Fairbury Jr-Sr High School recently dedicated a new sign near the entrance to the school drive that was generously donated by Endicott Clay Products. The latest sign is a bigger, better version, and there were contributions from former FHS graduates on the design and construction that make it even more special.
Mr. Gary Davis of Endicott Clay Products worked with Fairbury Public Schools administration to invite interested students to come up with possible design options for the new sign. After reviewing the designs submitted, Taylor Miller’s (‘14) rendition was chosen. There were some minor design modifications, but the essence of her original drawings inspired the creation of the new sign that depicts Fairbury Public School’s commitment to activities, the arts, and scholarly pursuits. Fairbury graduates, Jared Starr (‘94) and Justin Bennett (‘99) donated their time to complete all the masonry work on the project.
If you haven’t had the opportunity to drive by and see the new sign at the top of hill, please do so. We are very fortunate to have Endicott Clay Products and former graduates who are so willing to use their time and talents to bless Fairbury Public Schools with this beautiful new sign!!
The second graders spent the day at the Hastings Museum’s Native American Festival. The students watched the Mini Moccasins Dance Troupe, created a pot, watched Tiny Giants a 3D movie, heard Native American spirit stories, explored the museum, as well as many other activities!
The Circle of Security Parenting Class series is being offered in each of the 5 PHS Counties (Fillmore, Gage, Saline, Jefferson and Thayer) for 2016.
These are sponsored by the Nebraska Children and Families Foundation and are FREE to parents.
Strengthening families is a priority within our 5 counties. This series is considered to be a “promising practice” and is outstanding. This is a great benefit for our communities and FAMILIES.
For more information contact Stephanni Renn, Circle of Security Coordinator at 402-239-5920 or email@example.com
As a member of St. Jude Children of Hope my family and I get updates and information about children receiving treatment at St. Jude Children’s Research Hospital. This month we received another letter about a little girl who only wanted a Christmas card for her Christmas wish. To say that the letter left a lasting impact on myself, is an understatement. I told my class about the letter and they decided that they wanted to give to the kids as well. So, Mr. Evans 6th grade class made 30-40 Christmas cards and are sending them to the children at St. Jude’s hospital.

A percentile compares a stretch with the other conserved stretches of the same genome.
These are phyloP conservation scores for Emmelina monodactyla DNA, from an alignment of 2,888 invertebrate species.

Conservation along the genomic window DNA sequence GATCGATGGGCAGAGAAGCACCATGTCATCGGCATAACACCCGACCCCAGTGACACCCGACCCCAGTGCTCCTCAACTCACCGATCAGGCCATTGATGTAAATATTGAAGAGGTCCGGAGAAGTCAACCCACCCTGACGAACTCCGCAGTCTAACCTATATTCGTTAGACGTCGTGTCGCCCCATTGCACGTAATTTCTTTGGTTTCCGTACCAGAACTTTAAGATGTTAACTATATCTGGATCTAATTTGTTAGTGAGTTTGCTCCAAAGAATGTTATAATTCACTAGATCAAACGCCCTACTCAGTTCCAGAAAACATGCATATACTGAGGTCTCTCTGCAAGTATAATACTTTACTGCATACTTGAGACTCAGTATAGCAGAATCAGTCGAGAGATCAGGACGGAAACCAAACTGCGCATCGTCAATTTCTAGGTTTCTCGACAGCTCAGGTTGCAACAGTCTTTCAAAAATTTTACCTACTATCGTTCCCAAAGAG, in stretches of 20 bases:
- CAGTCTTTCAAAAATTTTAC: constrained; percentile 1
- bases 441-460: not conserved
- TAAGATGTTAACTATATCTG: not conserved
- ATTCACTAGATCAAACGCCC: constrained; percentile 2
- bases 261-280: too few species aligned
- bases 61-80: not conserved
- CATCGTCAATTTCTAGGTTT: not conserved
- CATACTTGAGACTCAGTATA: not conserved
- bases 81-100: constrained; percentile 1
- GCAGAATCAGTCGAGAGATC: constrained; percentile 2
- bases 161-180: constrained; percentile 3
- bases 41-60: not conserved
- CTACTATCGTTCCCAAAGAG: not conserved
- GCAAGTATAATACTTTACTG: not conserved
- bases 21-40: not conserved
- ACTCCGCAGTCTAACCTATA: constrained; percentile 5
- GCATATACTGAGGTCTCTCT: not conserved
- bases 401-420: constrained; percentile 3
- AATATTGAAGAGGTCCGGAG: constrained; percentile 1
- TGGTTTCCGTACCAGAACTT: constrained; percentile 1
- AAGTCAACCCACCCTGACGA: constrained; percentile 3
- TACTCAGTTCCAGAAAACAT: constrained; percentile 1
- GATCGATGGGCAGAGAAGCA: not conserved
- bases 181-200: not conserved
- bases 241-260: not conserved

The third graders at Jefferson Intermediate School learned in their Enrichment class about pottery, then and now. They learned that the Native Americans took pride in creating their pottery by hand using the methods of pinching and coiling. Archeologists have found many of these primitive pots over the years. In the past pottery was created for practical uses rather than the artwork of the piece.
The students learned the basic method for making coil and pinch pots. The clay we used came from Endicott Clay. The students learned about where and how it was gathered in much the same way the Native Americans gathered their clay from the earth. However, the Native Americans would try to make their clay stronger by mixing other materials into it like sand, plants, or shells. The students learned the clay needed to be kneaded to remove air bubbles. They had to roll the clay into ropes or coils and building them up on top of a round base to make the coil pots. The Native Americans would usually pinch their coils until they blended together so that the pots had smooth surfaces. The students like many artists left their coils to add to the decorative look of the pottery.
The Native Americans would then put their pottery in a fire pit and heat it to around 1,500 degrees. The students clay pots were glazed and sent up to the high school to be fired in a kiln after they air dried. The clay pots were done just in time for Christmas. Most of the students will use their clay pots for gifts.
Before Thanksgiving, Mrs. Shinn’s class read the book entitled Molly’s Pilgrim by Barbara Cohen. Students took home 2 clothespins, and with the help from family, made a clothespin pilgrim and Indian doll to go with the book. Students made the clothespin doll at home. I sent home a clothespin, a note, explaining this a little more. It is one of my favorite books. The students enjoyed the story and the movie made from the book. It has such a sweet message about differences, modern day pilgrims, and accepting others. I was so amazed at all the creative pilgrim and Indian dolls! Thank you for your help with this project and Happy Thanksgiving to all my students and their families!
Energizers was excited to sponsor a drug-free mascot design contest for Central Elementary School. The Energizers members voted on the submissions to select the winner. The winning design was by Daniel C. in Mrs. Wanamaker’s 2nd grade class.
Energizers officers were excited to present the plush mascot in a ceremony last week. All of the submissions were used to decorate the high school for Red Ribbon week. Thanks to all students that participated and we look forward to seeing the new mascot around Central school helping promote our drug-free message.
Students in Mr. Scott’s construction class are building a deck in Gladstone. The purpose of the deck was improve accessibility and add curb appeal to the home. Students learned how to calculate area, create a materials list, layout step risers, and use a variety of tools such as a router, drill and skill saw.